Lit fest dwells on portrayal of Partition in Punjabi theatre : The Tribune India

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Lit fest dwells on portrayal of Partition in Punjabi theatre

Lit fest dwells on portrayal of Partition in Punjabi theatre

Folk singer Padma Shri awardee Puran Chand Wadali and singer Kanwal Grewal at Khalsa College in Amritsar on Friday. Sunil Kumar



Tribune News Service

Amritsar, February 23

Punjabi theatre has had a long and intimate association with the pangs of Partition, with many revolutionary thinkers, playwrights and artists born in the aftermath of one of the most brutal era of Punjab’s history. Revisiting that turbulent period, and to assess its impact on Punjabi theatre and cultural landscape, a special session was held at the ongoing Amritsar Literature Fest at Khalsa College, with dramatists Kewal Dhaliwal, Jatinder Brar, Atamjit Singh and others sharing the contribution of Punjabi theatre in this long, arduous journey.

A detailed discussion about how and to what extent Punjabi dramatists presented the pain of 1947 in their plays, the stories that were born out of shared pain and personal experiences that remain etched in the memory of the people, was held on the occasion. “The Partition of the country affected the Punjabis more than the independence of the country in 1947, the pain of which is still carried by the old generation in their hearts. This pain appeared in every genre of Punjabi literature, but Punjabi drama has presented it prominently. Many of the plays adapted from stories of Manto, Amrita Pritam and others, who were stuck in mayhem in the aftermath of Partition, were presented with conviction, so that this brutal yet important aspect of our history gets retold, from generations to generation,” said Dhaliwal, whose play Pul Sirat, presented the story of Punjab’s pain from 1947 to 1984, through the lens of a Muslim girl.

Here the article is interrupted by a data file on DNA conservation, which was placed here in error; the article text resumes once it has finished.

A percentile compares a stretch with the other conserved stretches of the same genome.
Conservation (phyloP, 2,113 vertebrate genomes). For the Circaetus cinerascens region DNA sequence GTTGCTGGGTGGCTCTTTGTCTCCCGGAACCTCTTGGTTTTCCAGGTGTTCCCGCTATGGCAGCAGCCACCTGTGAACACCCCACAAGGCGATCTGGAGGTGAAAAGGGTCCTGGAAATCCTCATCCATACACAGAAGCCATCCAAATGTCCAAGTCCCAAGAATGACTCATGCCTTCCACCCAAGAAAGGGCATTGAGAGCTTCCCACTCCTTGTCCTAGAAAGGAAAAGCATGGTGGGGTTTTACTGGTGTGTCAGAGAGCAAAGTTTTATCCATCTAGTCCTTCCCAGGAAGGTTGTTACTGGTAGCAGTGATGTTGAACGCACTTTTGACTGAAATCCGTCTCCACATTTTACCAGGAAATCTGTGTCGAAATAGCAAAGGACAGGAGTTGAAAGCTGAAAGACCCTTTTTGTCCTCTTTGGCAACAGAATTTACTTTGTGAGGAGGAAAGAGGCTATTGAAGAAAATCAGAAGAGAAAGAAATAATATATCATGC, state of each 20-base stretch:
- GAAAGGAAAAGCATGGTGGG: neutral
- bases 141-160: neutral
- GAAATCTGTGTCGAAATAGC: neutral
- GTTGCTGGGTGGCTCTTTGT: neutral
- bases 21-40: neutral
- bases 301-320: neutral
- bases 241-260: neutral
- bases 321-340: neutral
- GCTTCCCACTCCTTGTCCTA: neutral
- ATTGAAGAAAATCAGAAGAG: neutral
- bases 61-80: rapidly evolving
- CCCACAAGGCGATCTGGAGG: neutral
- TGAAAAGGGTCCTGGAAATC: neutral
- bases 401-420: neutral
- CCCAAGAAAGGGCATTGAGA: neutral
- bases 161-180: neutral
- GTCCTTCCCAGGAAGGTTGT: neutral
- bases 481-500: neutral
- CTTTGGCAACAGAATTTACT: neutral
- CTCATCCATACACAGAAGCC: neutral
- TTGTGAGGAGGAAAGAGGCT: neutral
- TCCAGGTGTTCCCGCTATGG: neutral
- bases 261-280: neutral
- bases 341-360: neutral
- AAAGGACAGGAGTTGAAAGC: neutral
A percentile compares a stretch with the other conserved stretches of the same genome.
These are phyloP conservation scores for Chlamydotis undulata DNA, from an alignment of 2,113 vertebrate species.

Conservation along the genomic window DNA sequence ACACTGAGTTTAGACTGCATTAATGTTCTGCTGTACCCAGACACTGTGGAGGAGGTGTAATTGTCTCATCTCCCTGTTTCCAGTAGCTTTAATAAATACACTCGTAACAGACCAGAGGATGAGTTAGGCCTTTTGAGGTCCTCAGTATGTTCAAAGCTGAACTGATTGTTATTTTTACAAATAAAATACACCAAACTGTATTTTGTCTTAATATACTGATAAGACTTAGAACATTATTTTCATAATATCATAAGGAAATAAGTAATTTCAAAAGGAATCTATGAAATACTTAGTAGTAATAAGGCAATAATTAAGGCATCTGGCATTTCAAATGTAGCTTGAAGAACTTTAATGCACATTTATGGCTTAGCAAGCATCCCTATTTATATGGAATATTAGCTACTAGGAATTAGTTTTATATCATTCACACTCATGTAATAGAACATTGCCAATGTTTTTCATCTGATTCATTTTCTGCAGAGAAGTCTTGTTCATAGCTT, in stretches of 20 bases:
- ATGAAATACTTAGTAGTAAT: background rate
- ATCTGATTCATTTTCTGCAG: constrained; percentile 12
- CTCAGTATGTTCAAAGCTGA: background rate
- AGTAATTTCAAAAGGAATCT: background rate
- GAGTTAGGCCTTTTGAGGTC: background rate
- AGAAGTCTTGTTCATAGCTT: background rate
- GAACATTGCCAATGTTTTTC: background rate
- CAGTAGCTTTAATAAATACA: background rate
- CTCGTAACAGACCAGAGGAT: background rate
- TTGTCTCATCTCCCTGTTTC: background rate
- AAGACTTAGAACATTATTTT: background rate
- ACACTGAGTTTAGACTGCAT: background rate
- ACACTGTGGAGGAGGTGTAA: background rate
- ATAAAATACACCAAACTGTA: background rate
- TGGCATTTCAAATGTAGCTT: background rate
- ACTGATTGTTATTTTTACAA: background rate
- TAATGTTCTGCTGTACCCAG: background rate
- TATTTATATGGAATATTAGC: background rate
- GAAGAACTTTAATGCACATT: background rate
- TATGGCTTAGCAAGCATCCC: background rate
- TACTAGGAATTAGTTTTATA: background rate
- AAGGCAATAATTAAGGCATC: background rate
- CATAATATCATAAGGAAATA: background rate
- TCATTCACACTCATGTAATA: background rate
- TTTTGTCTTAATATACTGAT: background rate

Later in the day, Padma Shri awardee Puran Chand Wadali and Kanwar Grewal, engaged the young audience as well as the older ones, in a poetic performance that traversed the famous love stories of Punjab to love for our cultural identity, urging the young to not leave their nest, never to return.

“One must understand that the Punjab we knew was the one that had cultural and social harmony. It had a community kinship that still remains, only now, we are in a race to achieve more than the other, whether it is material or otherwise. There is nothing wrong in the Punjab of today, if only we, its citizens, try to imbibe and preserve the same values and traditions that our Gurus, peers and saints taught us,” said Kanwar Grewal, while addressing a huge crowd of students.

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